New Orleanians can try their hand at being “mayor for a day” with a new interactive website released by the Committee for a Better New Orleans Wednesday.
The Big Easy Budget Game uses open data from the city to allow players to create their own version of an operating budget. Players are given a digital $602 million, and have to balance the budget — keeping in mind the government’s responsibilities, previous year’s spending and their personal priorities.
Each department in the game has a minimum funding level (players can’t just quit funding public schools if they feel like it), and restricted funding, such as state or federal dollars, is off limits.
CBNO hopes to attract 600 players this year, and plans to compile the data from each player into a crowdsourced meta-budget called “The People’s Budget.” Next fall, the People’s Budget will be released along with the city’s proposed 2017 budget.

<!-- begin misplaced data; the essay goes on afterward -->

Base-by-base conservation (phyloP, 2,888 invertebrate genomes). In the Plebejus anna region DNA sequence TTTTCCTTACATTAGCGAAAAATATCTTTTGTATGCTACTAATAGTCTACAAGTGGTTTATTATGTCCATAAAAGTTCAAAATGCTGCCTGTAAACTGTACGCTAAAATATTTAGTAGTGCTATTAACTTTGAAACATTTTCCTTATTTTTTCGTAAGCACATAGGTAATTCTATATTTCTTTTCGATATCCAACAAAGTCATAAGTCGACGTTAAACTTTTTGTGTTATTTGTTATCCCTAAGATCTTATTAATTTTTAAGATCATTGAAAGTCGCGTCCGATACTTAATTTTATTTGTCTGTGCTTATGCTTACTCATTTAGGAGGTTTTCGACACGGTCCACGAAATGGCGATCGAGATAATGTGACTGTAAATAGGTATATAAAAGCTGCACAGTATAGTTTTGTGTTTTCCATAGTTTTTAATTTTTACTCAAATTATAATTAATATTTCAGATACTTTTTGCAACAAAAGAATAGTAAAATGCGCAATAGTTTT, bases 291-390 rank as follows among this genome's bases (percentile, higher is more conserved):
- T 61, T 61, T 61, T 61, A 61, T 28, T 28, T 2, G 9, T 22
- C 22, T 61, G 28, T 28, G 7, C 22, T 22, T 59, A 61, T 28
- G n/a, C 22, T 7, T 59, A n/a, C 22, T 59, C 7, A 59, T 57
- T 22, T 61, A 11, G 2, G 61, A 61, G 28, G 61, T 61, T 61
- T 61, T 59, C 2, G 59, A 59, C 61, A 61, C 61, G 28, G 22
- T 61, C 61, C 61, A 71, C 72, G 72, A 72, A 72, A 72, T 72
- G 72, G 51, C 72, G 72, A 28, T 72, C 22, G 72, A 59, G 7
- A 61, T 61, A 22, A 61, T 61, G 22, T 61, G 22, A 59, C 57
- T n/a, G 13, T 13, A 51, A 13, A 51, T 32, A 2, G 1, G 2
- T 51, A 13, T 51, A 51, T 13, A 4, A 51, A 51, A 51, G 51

Along with the budgeting game, CBNO released a more detailed website, also using the city’s open data, that breaks down the city’s budgeted versus actual spending from 2007 to now and is filterable. The goal is to allow users without big data experience to easily research funding relevant to their neighborhoods.
Many cities have been releasing interactive websites to make their data more accessible to residents. Checkbook NYC updates more than $70 billion in city expenses daily and breaks them down by transaction. Fiscal Focus Pittsburgh is an online visualization tool that outlines revenues and expenses in the city’s budget.
Participatory budgeting is also gaining momentum in the U.S. In 2015, NYC won an award from Harvard’s Ash Center for Democratic Governance and Innovation for its project that allowed residents to vote on how to allocate funding for locally developed capital projects across the city. Josh Lerner, co-founder and executive director of the Participatory Budgeting Project, said last year that engaging residents in budgeting is a method of “deepening democracy.”
“Participatory budgeting brings new voices into civic life,” Lerner said. “More voices lead to better decisions and stronger communities.”
Kelsey E. Thomas is Next City’s associate editor.